Libya Table of Contents
In 1971 a people's court was established to try members of the former royal family, the prime ministers and other officials of the monarchical regime, people accused of rigging elections in behalf of that regime, and journalists and editors accused of corrupting public opinion before the revolution. A member of the RCC presided over the court, which also included one representative each from the armed forces, the Islamic University, the Supreme Court, and the police. Trials and retrials continued at least as late as 1975, when former King Idris was sentenced to death in absentia. An amnesty for some of those sentenced in 1971 was granted by the RCC in 1976.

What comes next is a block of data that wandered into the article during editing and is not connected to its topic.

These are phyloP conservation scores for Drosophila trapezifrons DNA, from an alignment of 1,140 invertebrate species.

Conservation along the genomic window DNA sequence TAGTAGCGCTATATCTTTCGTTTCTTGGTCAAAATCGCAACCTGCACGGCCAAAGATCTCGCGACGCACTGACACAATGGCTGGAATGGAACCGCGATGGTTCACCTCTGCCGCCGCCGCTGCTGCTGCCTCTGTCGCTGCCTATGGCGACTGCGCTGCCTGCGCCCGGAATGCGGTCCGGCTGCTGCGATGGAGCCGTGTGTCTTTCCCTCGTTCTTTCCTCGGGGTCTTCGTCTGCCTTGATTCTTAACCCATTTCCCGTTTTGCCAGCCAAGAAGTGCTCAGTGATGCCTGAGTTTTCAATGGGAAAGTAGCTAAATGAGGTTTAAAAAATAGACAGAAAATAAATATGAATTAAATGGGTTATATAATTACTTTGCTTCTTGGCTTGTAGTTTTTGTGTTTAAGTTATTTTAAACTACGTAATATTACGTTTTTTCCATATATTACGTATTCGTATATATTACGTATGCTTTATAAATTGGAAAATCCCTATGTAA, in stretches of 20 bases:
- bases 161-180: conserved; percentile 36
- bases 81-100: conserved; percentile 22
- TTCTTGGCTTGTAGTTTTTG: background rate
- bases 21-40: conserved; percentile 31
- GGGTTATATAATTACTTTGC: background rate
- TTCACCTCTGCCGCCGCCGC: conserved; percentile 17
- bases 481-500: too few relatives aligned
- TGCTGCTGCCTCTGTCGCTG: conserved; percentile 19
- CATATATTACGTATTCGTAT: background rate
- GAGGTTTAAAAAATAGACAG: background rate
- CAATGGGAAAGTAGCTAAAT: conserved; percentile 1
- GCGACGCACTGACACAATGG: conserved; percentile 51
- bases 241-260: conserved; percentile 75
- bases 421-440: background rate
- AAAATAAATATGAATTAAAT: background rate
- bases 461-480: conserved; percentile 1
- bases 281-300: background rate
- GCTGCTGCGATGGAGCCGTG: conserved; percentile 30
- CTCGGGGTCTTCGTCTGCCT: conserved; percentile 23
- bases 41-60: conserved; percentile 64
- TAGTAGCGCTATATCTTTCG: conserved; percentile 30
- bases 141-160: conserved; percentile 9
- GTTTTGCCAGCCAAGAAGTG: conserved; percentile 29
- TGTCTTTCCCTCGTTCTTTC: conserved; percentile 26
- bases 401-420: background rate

With matters pertaining to the former monarchical regime having been resolved, it appeared that several people's courts were being used in the late 1970s to try crimes against the postrevolutionary state. In January 1977, a new people's court was formed to try political detainees. The Decision on the Protection of the Revolution, issued December 11, 1969, generally defined crimes against the state as those involving attempted forcible overthrow of the ruling regime or otherwise rallying opposition to it. Such crimes may be referred to a people's court, but plots and conspiracies against the state are usually referred to special military courts created on an ad hoc basis for that purpose. The military courts and the people's courts have been criticized for violating the legal rights of defendants in political cases (see Criminal Justice System , ch. 5).
Data as of 1987